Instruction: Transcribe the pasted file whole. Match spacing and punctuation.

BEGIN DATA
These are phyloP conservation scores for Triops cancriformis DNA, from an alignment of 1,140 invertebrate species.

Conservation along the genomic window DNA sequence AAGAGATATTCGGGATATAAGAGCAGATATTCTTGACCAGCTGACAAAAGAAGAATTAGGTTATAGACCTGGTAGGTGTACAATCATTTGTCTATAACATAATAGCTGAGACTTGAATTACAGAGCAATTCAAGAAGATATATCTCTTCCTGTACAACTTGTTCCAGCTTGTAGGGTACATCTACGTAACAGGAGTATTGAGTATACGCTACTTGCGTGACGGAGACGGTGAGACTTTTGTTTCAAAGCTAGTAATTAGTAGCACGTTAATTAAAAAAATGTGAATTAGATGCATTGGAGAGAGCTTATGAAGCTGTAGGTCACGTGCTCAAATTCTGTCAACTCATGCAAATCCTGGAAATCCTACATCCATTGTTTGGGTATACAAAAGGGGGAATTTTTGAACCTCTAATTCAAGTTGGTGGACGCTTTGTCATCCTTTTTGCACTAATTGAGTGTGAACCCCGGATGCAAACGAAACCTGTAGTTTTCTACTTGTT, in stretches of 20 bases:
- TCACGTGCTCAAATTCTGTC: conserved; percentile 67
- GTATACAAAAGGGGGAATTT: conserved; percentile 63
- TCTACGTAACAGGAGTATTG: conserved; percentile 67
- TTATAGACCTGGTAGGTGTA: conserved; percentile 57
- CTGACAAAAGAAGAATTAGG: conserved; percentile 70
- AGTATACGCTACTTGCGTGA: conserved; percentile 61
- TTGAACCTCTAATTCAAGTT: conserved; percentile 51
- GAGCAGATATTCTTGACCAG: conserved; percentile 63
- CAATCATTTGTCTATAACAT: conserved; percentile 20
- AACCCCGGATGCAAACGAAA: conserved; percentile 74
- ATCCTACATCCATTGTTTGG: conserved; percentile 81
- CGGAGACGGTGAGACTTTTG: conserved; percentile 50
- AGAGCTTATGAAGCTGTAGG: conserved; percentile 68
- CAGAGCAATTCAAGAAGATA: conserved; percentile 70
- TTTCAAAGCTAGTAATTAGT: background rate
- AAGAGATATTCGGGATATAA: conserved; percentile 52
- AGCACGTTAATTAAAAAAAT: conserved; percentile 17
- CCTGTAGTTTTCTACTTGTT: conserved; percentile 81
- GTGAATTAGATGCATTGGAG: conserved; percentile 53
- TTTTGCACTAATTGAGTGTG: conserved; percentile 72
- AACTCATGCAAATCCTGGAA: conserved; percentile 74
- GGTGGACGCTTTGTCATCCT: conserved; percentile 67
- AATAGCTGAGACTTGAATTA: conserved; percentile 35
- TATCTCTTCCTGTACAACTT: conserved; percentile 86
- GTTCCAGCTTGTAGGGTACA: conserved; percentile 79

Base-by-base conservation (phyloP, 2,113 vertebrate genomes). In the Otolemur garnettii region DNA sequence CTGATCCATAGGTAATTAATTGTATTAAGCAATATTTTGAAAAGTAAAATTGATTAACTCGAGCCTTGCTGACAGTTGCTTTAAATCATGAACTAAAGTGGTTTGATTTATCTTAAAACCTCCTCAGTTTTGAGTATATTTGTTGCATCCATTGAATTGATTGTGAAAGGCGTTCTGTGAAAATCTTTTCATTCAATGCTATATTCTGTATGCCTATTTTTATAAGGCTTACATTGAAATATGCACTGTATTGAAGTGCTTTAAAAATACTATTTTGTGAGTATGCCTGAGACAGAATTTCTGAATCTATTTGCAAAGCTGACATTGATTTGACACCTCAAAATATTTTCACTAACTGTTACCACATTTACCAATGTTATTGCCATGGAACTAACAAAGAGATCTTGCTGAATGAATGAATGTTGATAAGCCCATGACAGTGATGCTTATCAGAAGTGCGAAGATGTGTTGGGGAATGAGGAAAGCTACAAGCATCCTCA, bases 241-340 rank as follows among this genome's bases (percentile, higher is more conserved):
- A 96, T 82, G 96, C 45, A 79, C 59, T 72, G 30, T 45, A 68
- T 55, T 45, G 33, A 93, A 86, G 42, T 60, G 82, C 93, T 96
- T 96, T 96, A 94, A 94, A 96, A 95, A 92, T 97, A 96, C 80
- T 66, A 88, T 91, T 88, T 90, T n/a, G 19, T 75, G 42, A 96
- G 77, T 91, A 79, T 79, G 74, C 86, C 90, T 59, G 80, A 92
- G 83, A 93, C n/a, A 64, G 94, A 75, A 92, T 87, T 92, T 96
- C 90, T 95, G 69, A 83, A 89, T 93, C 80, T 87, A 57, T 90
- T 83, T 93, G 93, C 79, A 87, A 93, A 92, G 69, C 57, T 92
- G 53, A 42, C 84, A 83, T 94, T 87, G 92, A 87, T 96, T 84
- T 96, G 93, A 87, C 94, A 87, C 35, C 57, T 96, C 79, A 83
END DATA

These are phyloP conservation scores for Triops cancriformis DNA, from an alignment of 1,140 invertebrate species.

Conservation along the genomic window DNA sequence AAGAGATATTCGGGATATAAGAGCAGATATTCTTGACCAGCTGACAAAAGAAGAATTAGGTTATAGACCTGGTAGGTGTACAATCATTTGTCTATAACATAATAGCTGAGACTTGAATTACAGAGCAATTCAAGAAGATATATCTCTTCCTGTACAACTTGTTCCAGCTTGTAGGGTACATCTACGTAACAGGAGTATTGAGTATACGCTACTTGCGTGACGGAGACGGTGAGACTTTTGTTTCAAAGCTAGTAATTAGTAGCACGTTAATTAAAAAAATGTGAATTAGATGCATTGGAGAGAGCTTATGAAGCTGTAGGTCACGTGCTCAAATTCTGTCAACTCATGCAAATCCTGGAAATCCTACATCCATTGTTTGGGTATACAAAAGGGGGAATTTTTGAACCTCTAATTCAAGTTGGTGGACGCTTTGTCATCCTTTTTGCACTAATTGAGTGTGAACCCCGGATGCAAACGAAACCTGTAGTTTTCTACTTGTT, in stretches of 20 bases:
- TCACGTGCTCAAATTCTGTC: conserved; percentile 67
- GTATACAAAAGGGGGAATTT: conserved; percentile 63
- TCTACGTAACAGGAGTATTG: conserved; percentile 67
- TTATAGACCTGGTAGGTGTA: conserved; percentile 57
- CTGACAAAAGAAGAATTAGG: conserved; percentile 70
- AGTATACGCTACTTGCGTGA: conserved; percentile 61
- TTGAACCTCTAATTCAAGTT: conserved; percentile 51
- GAGCAGATATTCTTGACCAG: conserved; percentile 63
- CAATCATTTGTCTATAACAT: conserved; percentile 20
- AACCCCGGATGCAAACGAAA: conserved; percentile 74
- ATCCTACATCCATTGTTTGG: conserved; percentile 81
- CGGAGACGGTGAGACTTTTG: conserved; percentile 50
- AGAGCTTATGAAGCTGTAGG: conserved; percentile 68
- CAGAGCAATTCAAGAAGATA: conserved; percentile 70
- TTTCAAAGCTAGTAATTAGT: background rate
- AAGAGATATTCGGGATATAA: conserved; percentile 52
- AGCACGTTAATTAAAAAAAT: conserved; percentile 17
- CCTGTAGTTTTCTACTTGTT: conserved; percentile 81
- GTGAATTAGATGCATTGGAG: conserved; percentile 53
- TTTTGCACTAATTGAGTGTG: conserved; percentile 72
- AACTCATGCAAATCCTGGAA: conserved; percentile 74
- GGTGGACGCTTTGTCATCCT: conserved; percentile 67
- AATAGCTGAGACTTGAATTA: conserved; percentile 35
- TATCTCTTCCTGTACAACTT: conserved; percentile 86
- GTTCCAGCTTGTAGGGTACA: conserved; percentile 79

Base-by-base conservation (phyloP, 2,113 vertebrate genomes). In the Otolemur garnettii region DNA sequence CTGATCCATAGGTAATTAATTGTATTAAGCAATATTTTGAAAAGTAAAATTGATTAACTCGAGCCTTGCTGACAGTTGCTTTAAATCATGAACTAAAGTGGTTTGATTTATCTTAAAACCTCCTCAGTTTTGAGTATATTTGTTGCATCCATTGAATTGATTGTGAAAGGCGTTCTGTGAAAATCTTTTCATTCAATGCTATATTCTGTATGCCTATTTTTATAAGGCTTACATTGAAATATGCACTGTATTGAAGTGCTTTAAAAATACTATTTTGTGAGTATGCCTGAGACAGAATTTCTGAATCTATTTGCAAAGCTGACATTGATTTGACACCTCAAAATATTTTCACTAACTGTTACCACATTTACCAATGTTATTGCCATGGAACTAACAAAGAGATCTTGCTGAATGAATGAATGTTGATAAGCCCATGACAGTGATGCTTATCAGAAGTGCGAAGATGTGTTGGGGAATGAGGAAAGCTACAAGCATCCTCA, bases 241-340 rank as follows among this genome's bases (percentile, higher is more conserved):
- A 96, T 82, G 96, C 45, A 79, C 59, T 72, G 30, T 45, A 68
- T 55, T 45, G 33, A 93, A 86, G 42, T 60, G 82, C 93, T 96
- T 96, T 96, A 94, A 94, A 96, A 95, A 92, T 97, A 96, C 80
- T 66, A 88, T 91, T 88, T 90, T n/a, G 19, T 75, G 42, A 96
- G 77, T 91, A 79, T 79, G 74, C 86, C 90, T 59, G 80, A 92
- G 83, A 93, C n/a, A 64, G 94, A 75, A 92, T 87, T 92, T 96
- C 90, T 95, G 69, A 83, A 89, T 93, C 80, T 87, A 57, T 90
- T 83, T 93, G 93, C 79, A 87, A 93, A 92, G 69, C 57, T 92
- G 53, A 42, C 84, A 83, T 94, T 87, G 92, A 87, T 96, T 84
- T 96, G 93, A 87, C 94, A 87, C 35, C 57, T 96, C 79, A 83